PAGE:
Native plants feed native insects and birds. Large areas of plantings contribute to fresher air and CO2 absorption. Plus, a roof is up out of reach from animals and troublemakers.
A living roof lasts many decades when done right—65 years or longer.
The sun’s high-energy ultraviolet (UV) rays break molecular bonds and destroy building materials fast. Living roofs prevent UV from reaching the waterproof layer. Plus, not having to rip off, dispose of, and replace a roof every 15 or 20 years saves an immense amount of money, energy, and materials over the life of the structure.
Soil or planting mix dampens sound and provides good insulation.
Plants give shade and, when they transpire, cool by evaporation. This reduces the urban heat island effect that contributes to making town centers hotter than surrounding areas. Thus, a living roof helps limit the advance of climate change and plays an integral role in sustainable design.
It’s sunny up high where there is less shade.
Most crops, from zucchini to asparagus, demand hours of daily sunlight to mature. In a city, the top of a building may be the one available place that’s not shaded for much of the day by tall structures. In a forested area, a roof might be the largest sunny spot around.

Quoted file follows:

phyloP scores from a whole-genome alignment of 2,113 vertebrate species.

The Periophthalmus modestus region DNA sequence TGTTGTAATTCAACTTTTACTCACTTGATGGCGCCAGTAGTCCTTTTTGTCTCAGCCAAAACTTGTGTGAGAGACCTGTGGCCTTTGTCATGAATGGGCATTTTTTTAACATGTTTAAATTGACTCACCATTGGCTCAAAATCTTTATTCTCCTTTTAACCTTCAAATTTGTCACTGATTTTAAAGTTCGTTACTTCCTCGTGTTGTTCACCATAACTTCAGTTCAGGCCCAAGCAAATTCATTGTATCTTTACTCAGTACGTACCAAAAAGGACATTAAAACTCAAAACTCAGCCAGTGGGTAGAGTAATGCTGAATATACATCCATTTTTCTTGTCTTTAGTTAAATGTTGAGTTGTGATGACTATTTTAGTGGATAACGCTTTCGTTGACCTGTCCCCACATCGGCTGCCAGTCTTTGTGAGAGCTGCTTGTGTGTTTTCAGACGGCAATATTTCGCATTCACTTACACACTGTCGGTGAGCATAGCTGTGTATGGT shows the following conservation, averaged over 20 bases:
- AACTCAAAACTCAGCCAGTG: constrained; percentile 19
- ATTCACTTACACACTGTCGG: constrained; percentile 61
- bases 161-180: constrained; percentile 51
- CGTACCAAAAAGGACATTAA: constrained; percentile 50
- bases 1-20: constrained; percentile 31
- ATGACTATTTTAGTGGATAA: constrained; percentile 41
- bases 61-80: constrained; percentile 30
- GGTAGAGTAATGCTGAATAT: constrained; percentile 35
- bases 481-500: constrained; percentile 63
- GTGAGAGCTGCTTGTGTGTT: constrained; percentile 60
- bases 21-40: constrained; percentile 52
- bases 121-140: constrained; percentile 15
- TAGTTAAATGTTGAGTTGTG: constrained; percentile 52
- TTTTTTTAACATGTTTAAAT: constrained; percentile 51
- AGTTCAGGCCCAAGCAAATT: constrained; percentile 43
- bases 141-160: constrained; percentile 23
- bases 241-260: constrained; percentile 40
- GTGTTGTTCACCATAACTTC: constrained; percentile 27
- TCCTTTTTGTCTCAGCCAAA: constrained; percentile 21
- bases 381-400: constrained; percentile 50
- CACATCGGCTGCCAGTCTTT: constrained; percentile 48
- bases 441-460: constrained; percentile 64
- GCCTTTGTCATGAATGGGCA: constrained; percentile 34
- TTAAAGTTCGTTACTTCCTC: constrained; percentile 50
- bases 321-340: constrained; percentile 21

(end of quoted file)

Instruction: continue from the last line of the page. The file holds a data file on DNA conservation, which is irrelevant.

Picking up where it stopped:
Plants receive cleaner rainwater
Heavy flows of storm run-off, excluded from sewage treatment, pick up urban pollutants when water rushes over hard, contaminated surfaces to flood streets before it drains to streams. A living roof allows storm water to be absorbed where soil organisms can break down toxins and the outflow drains away gradually.
Rooftop gardens can become a sanctuary
In big cities, where space is at a premium, rooftop gardens are coveted getaway spots, attractive to potential renters as a social spot or spirit-building retreat.
The Drawbacks of Rooftop Gardens
- Winds are fiercer up high and can rip away your work. The sun may be so intense you need shading.
- It’s tough to carry everything up there and haul produce back down.
- As with any garden, somebody must pay for water, seeds and starts, amendments, support structures, etc. and it requires commitment to regular care and maintenance.
Getting Started with a Rooftop Garden
Despite some manageable drawbacks, any nearly flat roof can be gardened. Also, there’s no best way to go about it. Each good solution is unique to your goals and the local situation. Whatever you decide to do, start with a budget.
Then check building codes and local laws. Seek out those who have roof gardens near you for valuable advice and a chance to see what’s working. Read a lot.